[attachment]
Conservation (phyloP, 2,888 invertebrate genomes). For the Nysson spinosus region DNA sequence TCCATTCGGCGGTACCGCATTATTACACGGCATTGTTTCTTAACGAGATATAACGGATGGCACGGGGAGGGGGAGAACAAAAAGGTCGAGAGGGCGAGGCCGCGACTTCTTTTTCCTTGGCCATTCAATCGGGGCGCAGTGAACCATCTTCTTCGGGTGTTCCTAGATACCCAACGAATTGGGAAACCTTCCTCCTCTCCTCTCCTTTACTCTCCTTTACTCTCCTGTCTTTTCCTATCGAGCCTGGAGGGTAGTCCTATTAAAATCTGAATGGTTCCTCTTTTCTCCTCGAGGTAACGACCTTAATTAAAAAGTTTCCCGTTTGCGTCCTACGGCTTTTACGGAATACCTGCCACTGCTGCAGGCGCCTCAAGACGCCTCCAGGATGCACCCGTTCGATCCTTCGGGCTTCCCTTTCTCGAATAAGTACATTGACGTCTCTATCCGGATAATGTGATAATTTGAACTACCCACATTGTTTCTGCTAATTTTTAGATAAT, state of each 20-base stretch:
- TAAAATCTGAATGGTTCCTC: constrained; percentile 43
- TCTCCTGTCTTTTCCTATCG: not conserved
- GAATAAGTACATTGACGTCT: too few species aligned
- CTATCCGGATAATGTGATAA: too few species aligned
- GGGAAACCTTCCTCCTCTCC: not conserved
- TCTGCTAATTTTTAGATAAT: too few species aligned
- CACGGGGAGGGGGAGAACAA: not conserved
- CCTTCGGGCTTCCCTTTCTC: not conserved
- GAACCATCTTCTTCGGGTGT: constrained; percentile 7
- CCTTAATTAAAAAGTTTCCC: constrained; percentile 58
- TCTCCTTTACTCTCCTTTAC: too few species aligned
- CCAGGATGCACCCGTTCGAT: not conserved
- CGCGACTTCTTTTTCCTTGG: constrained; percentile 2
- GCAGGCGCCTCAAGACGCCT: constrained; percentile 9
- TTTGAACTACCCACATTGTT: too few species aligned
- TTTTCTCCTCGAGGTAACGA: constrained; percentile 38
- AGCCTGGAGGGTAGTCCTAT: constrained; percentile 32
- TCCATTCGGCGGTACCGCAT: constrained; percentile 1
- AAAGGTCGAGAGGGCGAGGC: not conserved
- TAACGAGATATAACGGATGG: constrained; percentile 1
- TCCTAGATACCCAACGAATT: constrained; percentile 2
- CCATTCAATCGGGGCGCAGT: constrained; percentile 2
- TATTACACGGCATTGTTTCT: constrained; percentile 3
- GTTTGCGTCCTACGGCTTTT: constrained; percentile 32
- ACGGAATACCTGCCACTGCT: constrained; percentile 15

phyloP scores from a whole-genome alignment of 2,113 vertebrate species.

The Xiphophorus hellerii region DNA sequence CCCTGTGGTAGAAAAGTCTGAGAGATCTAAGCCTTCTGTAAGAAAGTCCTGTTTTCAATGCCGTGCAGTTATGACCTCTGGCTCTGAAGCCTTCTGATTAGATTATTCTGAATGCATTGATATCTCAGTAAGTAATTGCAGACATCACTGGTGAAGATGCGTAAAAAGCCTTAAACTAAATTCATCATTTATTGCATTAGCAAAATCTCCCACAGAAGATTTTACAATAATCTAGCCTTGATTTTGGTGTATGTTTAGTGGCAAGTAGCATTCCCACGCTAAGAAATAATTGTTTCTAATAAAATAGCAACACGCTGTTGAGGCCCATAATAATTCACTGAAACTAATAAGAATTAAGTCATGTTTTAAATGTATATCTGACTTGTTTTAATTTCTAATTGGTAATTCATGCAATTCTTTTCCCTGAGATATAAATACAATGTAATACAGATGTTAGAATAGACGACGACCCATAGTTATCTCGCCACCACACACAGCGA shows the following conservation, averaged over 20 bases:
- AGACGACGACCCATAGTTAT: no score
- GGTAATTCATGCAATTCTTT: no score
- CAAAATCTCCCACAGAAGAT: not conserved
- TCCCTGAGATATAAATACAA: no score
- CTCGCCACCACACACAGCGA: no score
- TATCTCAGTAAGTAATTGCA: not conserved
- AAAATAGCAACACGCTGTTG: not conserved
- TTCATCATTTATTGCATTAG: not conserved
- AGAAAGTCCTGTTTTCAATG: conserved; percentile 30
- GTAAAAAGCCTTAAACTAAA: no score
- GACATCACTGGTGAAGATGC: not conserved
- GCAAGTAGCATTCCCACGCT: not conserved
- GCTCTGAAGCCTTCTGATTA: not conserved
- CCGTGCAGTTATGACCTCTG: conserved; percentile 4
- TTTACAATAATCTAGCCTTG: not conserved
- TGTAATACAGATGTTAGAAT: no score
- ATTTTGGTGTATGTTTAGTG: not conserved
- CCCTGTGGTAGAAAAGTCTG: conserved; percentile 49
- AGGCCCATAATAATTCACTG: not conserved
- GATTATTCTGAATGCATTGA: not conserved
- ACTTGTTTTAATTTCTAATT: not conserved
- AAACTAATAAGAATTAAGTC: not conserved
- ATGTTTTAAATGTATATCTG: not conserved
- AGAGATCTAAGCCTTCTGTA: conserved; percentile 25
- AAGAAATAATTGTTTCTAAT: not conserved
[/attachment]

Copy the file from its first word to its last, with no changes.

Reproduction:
Conservation (phyloP, 2,888 invertebrate genomes). For the Nysson spinosus region DNA sequence TCCATTCGGCGGTACCGCATTATTACACGGCATTGTTTCTTAACGAGATATAACGGATGGCACGGGGAGGGGGAGAACAAAAAGGTCGAGAGGGCGAGGCCGCGACTTCTTTTTCCTTGGCCATTCAATCGGGGCGCAGTGAACCATCTTCTTCGGGTGTTCCTAGATACCCAACGAATTGGGAAACCTTCCTCCTCTCCTCTCCTTTACTCTCCTTTACTCTCCTGTCTTTTCCTATCGAGCCTGGAGGGTAGTCCTATTAAAATCTGAATGGTTCCTCTTTTCTCCTCGAGGTAACGACCTTAATTAAAAAGTTTCCCGTTTGCGTCCTACGGCTTTTACGGAATACCTGCCACTGCTGCAGGCGCCTCAAGACGCCTCCAGGATGCACCCGTTCGATCCTTCGGGCTTCCCTTTCTCGAATAAGTACATTGACGTCTCTATCCGGATAATGTGATAATTTGAACTACCCACATTGTTTCTGCTAATTTTTAGATAAT, state of each 20-base stretch:
- TAAAATCTGAATGGTTCCTC: constrained; percentile 43
- TCTCCTGTCTTTTCCTATCG: not conserved
- GAATAAGTACATTGACGTCT: too few species aligned
- CTATCCGGATAATGTGATAA: too few species aligned
- GGGAAACCTTCCTCCTCTCC: not conserved
- TCTGCTAATTTTTAGATAAT: too few species aligned
- CACGGGGAGGGGGAGAACAA: not conserved
- CCTTCGGGCTTCCCTTTCTC: not conserved
- GAACCATCTTCTTCGGGTGT: constrained; percentile 7
- CCTTAATTAAAAAGTTTCCC: constrained; percentile 58
- TCTCCTTTACTCTCCTTTAC: too few species aligned
- CCAGGATGCACCCGTTCGAT: not conserved
- CGCGACTTCTTTTTCCTTGG: constrained; percentile 2
- GCAGGCGCCTCAAGACGCCT: constrained; percentile 9
- TTTGAACTACCCACATTGTT: too few species aligned
- TTTTCTCCTCGAGGTAACGA: constrained; percentile 38
- AGCCTGGAGGGTAGTCCTAT: constrained; percentile 32
- TCCATTCGGCGGTACCGCAT: constrained; percentile 1
- AAAGGTCGAGAGGGCGAGGC: not conserved
- TAACGAGATATAACGGATGG: constrained; percentile 1
- TCCTAGATACCCAACGAATT: constrained; percentile 2
- CCATTCAATCGGGGCGCAGT: constrained; percentile 2
- TATTACACGGCATTGTTTCT: constrained; percentile 3
- GTTTGCGTCCTACGGCTTTT: constrained; percentile 32
- ACGGAATACCTGCCACTGCT: constrained; percentile 15

phyloP scores from a whole-genome alignment of 2,113 vertebrate species.

The Xiphophorus hellerii region DNA sequence CCCTGTGGTAGAAAAGTCTGAGAGATCTAAGCCTTCTGTAAGAAAGTCCTGTTTTCAATGCCGTGCAGTTATGACCTCTGGCTCTGAAGCCTTCTGATTAGATTATTCTGAATGCATTGATATCTCAGTAAGTAATTGCAGACATCACTGGTGAAGATGCGTAAAAAGCCTTAAACTAAATTCATCATTTATTGCATTAGCAAAATCTCCCACAGAAGATTTTACAATAATCTAGCCTTGATTTTGGTGTATGTTTAGTGGCAAGTAGCATTCCCACGCTAAGAAATAATTGTTTCTAATAAAATAGCAACACGCTGTTGAGGCCCATAATAATTCACTGAAACTAATAAGAATTAAGTCATGTTTTAAATGTATATCTGACTTGTTTTAATTTCTAATTGGTAATTCATGCAATTCTTTTCCCTGAGATATAAATACAATGTAATACAGATGTTAGAATAGACGACGACCCATAGTTATCTCGCCACCACACACAGCGA shows the following conservation, averaged over 20 bases:
- AGACGACGACCCATAGTTAT: no score
- GGTAATTCATGCAATTCTTT: no score
- CAAAATCTCCCACAGAAGAT: not conserved
- TCCCTGAGATATAAATACAA: no score
- CTCGCCACCACACACAGCGA: no score
- TATCTCAGTAAGTAATTGCA: not conserved
- AAAATAGCAACACGCTGTTG: not conserved
- TTCATCATTTATTGCATTAG: not conserved
- AGAAAGTCCTGTTTTCAATG: conserved; percentile 30
- GTAAAAAGCCTTAAACTAAA: no score
- GACATCACTGGTGAAGATGC: not conserved
- GCAAGTAGCATTCCCACGCT: not conserved
- GCTCTGAAGCCTTCTGATTA: not conserved
- CCGTGCAGTTATGACCTCTG: conserved; percentile 4
- TTTACAATAATCTAGCCTTG: not conserved
- TGTAATACAGATGTTAGAAT: no score
- ATTTTGGTGTATGTTTAGTG: not conserved
- CCCTGTGGTAGAAAAGTCTG: conserved; percentile 49
- AGGCCCATAATAATTCACTG: not conserved
- GATTATTCTGAATGCATTGA: not conserved
- ACTTGTTTTAATTTCTAATT: not conserved
- AAACTAATAAGAATTAAGTC: not conserved
- ATGTTTTAAATGTATATCTG: not conserved
- AGAGATCTAAGCCTTCTGTA: conserved; percentile 25
- AAGAAATAATTGTTTCTAAT: not conserved